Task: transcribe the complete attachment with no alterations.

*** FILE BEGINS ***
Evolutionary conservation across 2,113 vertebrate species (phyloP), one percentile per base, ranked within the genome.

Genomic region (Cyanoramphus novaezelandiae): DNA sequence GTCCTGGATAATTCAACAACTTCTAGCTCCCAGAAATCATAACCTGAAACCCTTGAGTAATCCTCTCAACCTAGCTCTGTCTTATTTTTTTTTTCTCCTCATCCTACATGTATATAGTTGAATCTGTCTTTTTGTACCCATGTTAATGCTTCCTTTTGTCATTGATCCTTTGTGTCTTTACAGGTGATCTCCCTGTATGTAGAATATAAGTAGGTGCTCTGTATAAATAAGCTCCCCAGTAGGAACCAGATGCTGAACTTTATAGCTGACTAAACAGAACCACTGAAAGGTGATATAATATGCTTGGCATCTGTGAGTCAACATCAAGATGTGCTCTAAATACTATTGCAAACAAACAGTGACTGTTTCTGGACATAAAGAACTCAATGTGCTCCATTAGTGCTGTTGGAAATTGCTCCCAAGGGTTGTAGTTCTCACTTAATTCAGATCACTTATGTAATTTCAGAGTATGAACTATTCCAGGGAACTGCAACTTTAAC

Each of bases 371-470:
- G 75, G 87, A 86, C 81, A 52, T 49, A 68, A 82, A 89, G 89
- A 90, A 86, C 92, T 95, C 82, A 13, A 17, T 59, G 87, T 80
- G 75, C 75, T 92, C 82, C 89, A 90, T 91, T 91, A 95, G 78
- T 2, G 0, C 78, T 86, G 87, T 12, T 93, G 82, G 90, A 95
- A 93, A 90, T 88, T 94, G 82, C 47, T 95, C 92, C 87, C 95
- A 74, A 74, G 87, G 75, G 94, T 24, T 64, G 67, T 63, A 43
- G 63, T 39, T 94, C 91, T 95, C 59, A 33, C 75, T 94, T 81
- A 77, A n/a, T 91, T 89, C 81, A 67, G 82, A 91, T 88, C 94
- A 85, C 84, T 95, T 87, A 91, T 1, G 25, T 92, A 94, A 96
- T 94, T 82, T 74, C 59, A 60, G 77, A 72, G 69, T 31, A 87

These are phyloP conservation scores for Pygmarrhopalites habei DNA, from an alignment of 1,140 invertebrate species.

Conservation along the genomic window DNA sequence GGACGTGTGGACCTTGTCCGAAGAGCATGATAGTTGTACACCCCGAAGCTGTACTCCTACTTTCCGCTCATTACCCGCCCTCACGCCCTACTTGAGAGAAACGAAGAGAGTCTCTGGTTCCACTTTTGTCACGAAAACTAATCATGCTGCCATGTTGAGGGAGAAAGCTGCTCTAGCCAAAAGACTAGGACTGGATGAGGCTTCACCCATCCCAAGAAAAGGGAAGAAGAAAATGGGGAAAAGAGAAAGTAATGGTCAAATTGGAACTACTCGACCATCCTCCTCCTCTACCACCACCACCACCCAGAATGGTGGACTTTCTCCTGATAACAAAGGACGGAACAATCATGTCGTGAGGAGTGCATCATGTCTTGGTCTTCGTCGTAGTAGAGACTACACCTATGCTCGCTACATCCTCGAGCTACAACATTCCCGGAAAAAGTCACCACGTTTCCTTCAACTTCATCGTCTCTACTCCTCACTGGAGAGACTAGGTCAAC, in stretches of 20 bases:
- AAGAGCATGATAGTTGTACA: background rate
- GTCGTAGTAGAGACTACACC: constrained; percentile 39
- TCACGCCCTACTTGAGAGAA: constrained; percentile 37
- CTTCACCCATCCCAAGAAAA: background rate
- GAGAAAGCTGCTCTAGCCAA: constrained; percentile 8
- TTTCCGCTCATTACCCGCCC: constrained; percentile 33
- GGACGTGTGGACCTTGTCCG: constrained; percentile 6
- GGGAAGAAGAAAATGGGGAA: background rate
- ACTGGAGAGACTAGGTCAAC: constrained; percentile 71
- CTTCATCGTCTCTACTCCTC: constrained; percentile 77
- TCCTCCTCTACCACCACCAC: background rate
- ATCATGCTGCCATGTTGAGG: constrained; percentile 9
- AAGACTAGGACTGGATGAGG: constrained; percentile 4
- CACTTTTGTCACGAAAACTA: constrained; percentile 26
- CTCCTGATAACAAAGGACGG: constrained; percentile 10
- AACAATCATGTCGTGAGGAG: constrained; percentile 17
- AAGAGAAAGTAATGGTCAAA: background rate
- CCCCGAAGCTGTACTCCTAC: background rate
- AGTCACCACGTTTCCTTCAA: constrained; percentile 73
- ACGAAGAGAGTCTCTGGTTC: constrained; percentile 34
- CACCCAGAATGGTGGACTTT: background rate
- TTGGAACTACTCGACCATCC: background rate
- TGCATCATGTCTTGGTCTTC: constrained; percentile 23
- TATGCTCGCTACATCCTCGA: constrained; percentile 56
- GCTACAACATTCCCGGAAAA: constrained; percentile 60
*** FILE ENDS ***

Evolutionary conservation across 2,113 vertebrate species (phyloP), one percentile per base, ranked within the genome.

Genomic region (Cyanoramphus novaezelandiae): DNA sequence GTCCTGGATAATTCAACAACTTCTAGCTCCCAGAAATCATAACCTGAAACCCTTGAGTAATCCTCTCAACCTAGCTCTGTCTTATTTTTTTTTTCTCCTCATCCTACATGTATATAGTTGAATCTGTCTTTTTGTACCCATGTTAATGCTTCCTTTTGTCATTGATCCTTTGTGTCTTTACAGGTGATCTCCCTGTATGTAGAATATAAGTAGGTGCTCTGTATAAATAAGCTCCCCAGTAGGAACCAGATGCTGAACTTTATAGCTGACTAAACAGAACCACTGAAAGGTGATATAATATGCTTGGCATCTGTGAGTCAACATCAAGATGTGCTCTAAATACTATTGCAAACAAACAGTGACTGTTTCTGGACATAAAGAACTCAATGTGCTCCATTAGTGCTGTTGGAAATTGCTCCCAAGGGTTGTAGTTCTCACTTAATTCAGATCACTTATGTAATTTCAGAGTATGAACTATTCCAGGGAACTGCAACTTTAAC

Each of bases 371-470:
- G 75, G 87, A 86, C 81, A 52, T 49, A 68, A 82, A 89, G 89
- A 90, A 86, C 92, T 95, C 82, A 13, A 17, T 59, G 87, T 80
- G 75, C 75, T 92, C 82, C 89, A 90, T 91, T 91, A 95, G 78
- T 2, G 0, C 78, T 86, G 87, T 12, T 93, G 82, G 90, A 95
- A 93, A 90, T 88, T 94, G 82, C 47, T 95, C 92, C 87, C 95
- A 74, A 74, G 87, G 75, G 94, T 24, T 64, G 67, T 63, A 43
- G 63, T 39, T 94, C 91, T 95, C 59, A 33, C 75, T 94, T 81
- A 77, A n/a, T 91, T 89, C 81, A 67, G 82, A 91, T 88, C 94
- A 85, C 84, T 95, T 87, A 91, T 1, G 25, T 92, A 94, A 96
- T 94, T 82, T 74, C 59, A 60, G 77, A 72, G 69, T 31, A 87

These are phyloP conservation scores for Pygmarrhopalites habei DNA, from an alignment of 1,140 invertebrate species.

Conservation along the genomic window DNA sequence GGACGTGTGGACCTTGTCCGAAGAGCATGATAGTTGTACACCCCGAAGCTGTACTCCTACTTTCCGCTCATTACCCGCCCTCACGCCCTACTTGAGAGAAACGAAGAGAGTCTCTGGTTCCACTTTTGTCACGAAAACTAATCATGCTGCCATGTTGAGGGAGAAAGCTGCTCTAGCCAAAAGACTAGGACTGGATGAGGCTTCACCCATCCCAAGAAAAGGGAAGAAGAAAATGGGGAAAAGAGAAAGTAATGGTCAAATTGGAACTACTCGACCATCCTCCTCCTCTACCACCACCACCACCCAGAATGGTGGACTTTCTCCTGATAACAAAGGACGGAACAATCATGTCGTGAGGAGTGCATCATGTCTTGGTCTTCGTCGTAGTAGAGACTACACCTATGCTCGCTACATCCTCGAGCTACAACATTCCCGGAAAAAGTCACCACGTTTCCTTCAACTTCATCGTCTCTACTCCTCACTGGAGAGACTAGGTCAAC, in stretches of 20 bases:
- AAGAGCATGATAGTTGTACA: background rate
- GTCGTAGTAGAGACTACACC: constrained; percentile 39
- TCACGCCCTACTTGAGAGAA: constrained; percentile 37
- CTTCACCCATCCCAAGAAAA: background rate
- GAGAAAGCTGCTCTAGCCAA: constrained; percentile 8
- TTTCCGCTCATTACCCGCCC: constrained; percentile 33
- GGACGTGTGGACCTTGTCCG: constrained; percentile 6
- GGGAAGAAGAAAATGGGGAA: background rate
- ACTGGAGAGACTAGGTCAAC: constrained; percentile 71
- CTTCATCGTCTCTACTCCTC: constrained; percentile 77
- TCCTCCTCTACCACCACCAC: background rate
- ATCATGCTGCCATGTTGAGG: constrained; percentile 9
- AAGACTAGGACTGGATGAGG: constrained; percentile 4
- CACTTTTGTCACGAAAACTA: constrained; percentile 26
- CTCCTGATAACAAAGGACGG: constrained; percentile 10
- AACAATCATGTCGTGAGGAG: constrained; percentile 17
- AAGAGAAAGTAATGGTCAAA: background rate
- CCCCGAAGCTGTACTCCTAC: background rate
- AGTCACCACGTTTCCTTCAA: constrained; percentile 73
- ACGAAGAGAGTCTCTGGTTC: constrained; percentile 34
- CACCCAGAATGGTGGACTTT: background rate
- TTGGAACTACTCGACCATCC: background rate
- TGCATCATGTCTTGGTCTTC: constrained; percentile 23
- TATGCTCGCTACATCCTCGA: constrained; percentile 56
- GCTACAACATTCCCGGAAAA: constrained; percentile 60